Property Potential

As the owner, you can add to and upgrade the structure. Add-ons like wrought-iron rails to replace warped wooden ones or private decks boost the appearance and versatility of tenants. Upgrades like smart appliances will make your tenants’ lives easier or more efficient.

What do you get from that? Add-ons and upgrades may mean you can charge more for monthly rent. The greater the rent that is paid, the more you have towards the mortgage. Do you see where this is going?

The Cons of Buying a Multi-Family Home

Limited Availability

The number of single-family homes and multi-family homes available at any one time can vary. However, outside of the simple number of structures available, one also must consider that multi-family structures have characteristics that affect their availability.

Some multi-family units are considered commercial, not residential, real estate. There are zoning laws and tax treatments unique to commercial real estate, which vary by state and municipality. If you’re new to property management and renting, give careful consideration to how the structure is classified.

Less Privacy

Any shared space reduces privacy. Proximity can result in knowledge. For some people, having their neighbors know they do yoga on the patio is not a big deal. For others, a neighbor living within yelling distance is a neighbor that lives too close.

Living in a duplex provides more privacy than living in a triplex. A common area in a condominium complex offers less privacy than a yard surrounding a single-family dwelling.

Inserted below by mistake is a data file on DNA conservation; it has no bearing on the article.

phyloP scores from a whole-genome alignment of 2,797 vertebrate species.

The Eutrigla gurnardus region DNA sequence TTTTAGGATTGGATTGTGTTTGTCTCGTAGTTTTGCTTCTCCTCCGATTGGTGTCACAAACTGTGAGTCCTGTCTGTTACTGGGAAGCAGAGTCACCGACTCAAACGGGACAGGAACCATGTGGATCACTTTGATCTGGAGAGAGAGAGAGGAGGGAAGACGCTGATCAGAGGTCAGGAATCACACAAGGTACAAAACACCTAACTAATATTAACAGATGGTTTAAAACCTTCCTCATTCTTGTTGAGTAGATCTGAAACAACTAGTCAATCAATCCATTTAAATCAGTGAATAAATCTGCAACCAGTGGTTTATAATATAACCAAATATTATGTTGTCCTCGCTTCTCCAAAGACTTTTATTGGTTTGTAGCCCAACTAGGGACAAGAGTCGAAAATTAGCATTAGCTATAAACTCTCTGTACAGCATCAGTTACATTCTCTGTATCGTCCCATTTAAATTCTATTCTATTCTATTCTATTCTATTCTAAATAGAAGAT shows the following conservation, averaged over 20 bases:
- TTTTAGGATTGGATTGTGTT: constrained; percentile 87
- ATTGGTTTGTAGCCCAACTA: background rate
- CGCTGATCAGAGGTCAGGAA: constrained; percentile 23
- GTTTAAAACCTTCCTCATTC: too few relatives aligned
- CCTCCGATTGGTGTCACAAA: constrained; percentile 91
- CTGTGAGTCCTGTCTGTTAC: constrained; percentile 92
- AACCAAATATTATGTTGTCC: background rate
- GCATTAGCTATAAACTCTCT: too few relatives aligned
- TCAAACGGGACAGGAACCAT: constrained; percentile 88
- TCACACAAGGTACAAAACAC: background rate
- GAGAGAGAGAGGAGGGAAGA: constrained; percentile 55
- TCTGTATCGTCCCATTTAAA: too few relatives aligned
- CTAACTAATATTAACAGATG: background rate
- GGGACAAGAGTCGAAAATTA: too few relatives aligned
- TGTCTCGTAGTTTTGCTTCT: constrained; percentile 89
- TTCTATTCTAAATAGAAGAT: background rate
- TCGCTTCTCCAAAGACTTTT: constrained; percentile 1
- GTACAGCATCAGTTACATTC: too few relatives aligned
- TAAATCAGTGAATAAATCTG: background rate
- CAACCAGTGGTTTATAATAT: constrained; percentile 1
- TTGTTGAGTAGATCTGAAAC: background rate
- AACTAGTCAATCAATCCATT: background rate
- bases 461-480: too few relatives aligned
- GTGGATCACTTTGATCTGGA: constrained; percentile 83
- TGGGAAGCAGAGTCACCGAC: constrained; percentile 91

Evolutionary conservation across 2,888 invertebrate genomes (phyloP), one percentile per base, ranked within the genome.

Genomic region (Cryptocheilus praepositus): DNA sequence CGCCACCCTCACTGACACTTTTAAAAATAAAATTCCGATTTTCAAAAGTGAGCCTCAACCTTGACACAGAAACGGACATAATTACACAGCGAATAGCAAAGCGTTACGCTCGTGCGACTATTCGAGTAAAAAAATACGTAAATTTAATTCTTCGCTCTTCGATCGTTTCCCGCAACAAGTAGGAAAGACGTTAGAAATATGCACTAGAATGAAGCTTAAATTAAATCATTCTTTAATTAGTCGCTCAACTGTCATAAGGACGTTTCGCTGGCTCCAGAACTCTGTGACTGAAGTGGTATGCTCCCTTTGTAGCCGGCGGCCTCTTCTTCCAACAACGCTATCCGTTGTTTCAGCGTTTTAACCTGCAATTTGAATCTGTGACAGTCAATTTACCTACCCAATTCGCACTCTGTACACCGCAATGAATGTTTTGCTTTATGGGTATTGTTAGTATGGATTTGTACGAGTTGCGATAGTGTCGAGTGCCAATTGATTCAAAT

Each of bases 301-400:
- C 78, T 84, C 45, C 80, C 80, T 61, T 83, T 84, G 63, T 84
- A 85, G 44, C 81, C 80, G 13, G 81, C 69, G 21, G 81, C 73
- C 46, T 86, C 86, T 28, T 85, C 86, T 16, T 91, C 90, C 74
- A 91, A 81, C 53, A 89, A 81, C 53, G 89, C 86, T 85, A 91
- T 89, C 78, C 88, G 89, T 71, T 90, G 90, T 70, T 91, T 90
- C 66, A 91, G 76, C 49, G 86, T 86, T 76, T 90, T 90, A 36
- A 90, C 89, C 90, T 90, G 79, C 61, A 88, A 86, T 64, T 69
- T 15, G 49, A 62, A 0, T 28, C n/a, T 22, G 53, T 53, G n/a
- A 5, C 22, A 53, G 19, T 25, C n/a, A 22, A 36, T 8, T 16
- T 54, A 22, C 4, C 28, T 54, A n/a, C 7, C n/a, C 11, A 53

Individuals need to know their level of comfort with proximity to others, well in advance of putting a down payment on a multi-family unit.

The Fluctuating Facets of Property Management

When you decide to rent property, unless you hire a property management company, you take on many tasks. We see five facets involved with property management.

Some of these include:

1. drafting and reviewing leases (or hiring an attorney)
2. learning the tax implications unique to rental properties
3. repairing and maintaining physical structures
4. screening potential tenants
5. managing risk through insurance policies


Evaluating a multi-family home as an option requires research, financial analysis, and an assessment of one’s interpersonal and management skills. Accompanied by the premises and pointers presented in this post, you are on your way to determining whether a multi-family house is your place to call home.

If you have more questions on the wide world of real estate (and who doesn’t), you’ll find a wealth of answers in my books and blog!

****If you are interested in keeping up with my blogs. Please join my newsletter or my Facebook group, Home Buying & Selling Resource Community. If you are on the fence about buying a house, pick up a copy of my book Essential Advice for Buying Your First Home and Navigating Through the Mortgage Loan Process. I just released a second book A Look Into the Secrets of Credit Repair: How to Fix Your Score and Erase Bad Debt. It’s available on Amazon in print, kindle, or audiobook format.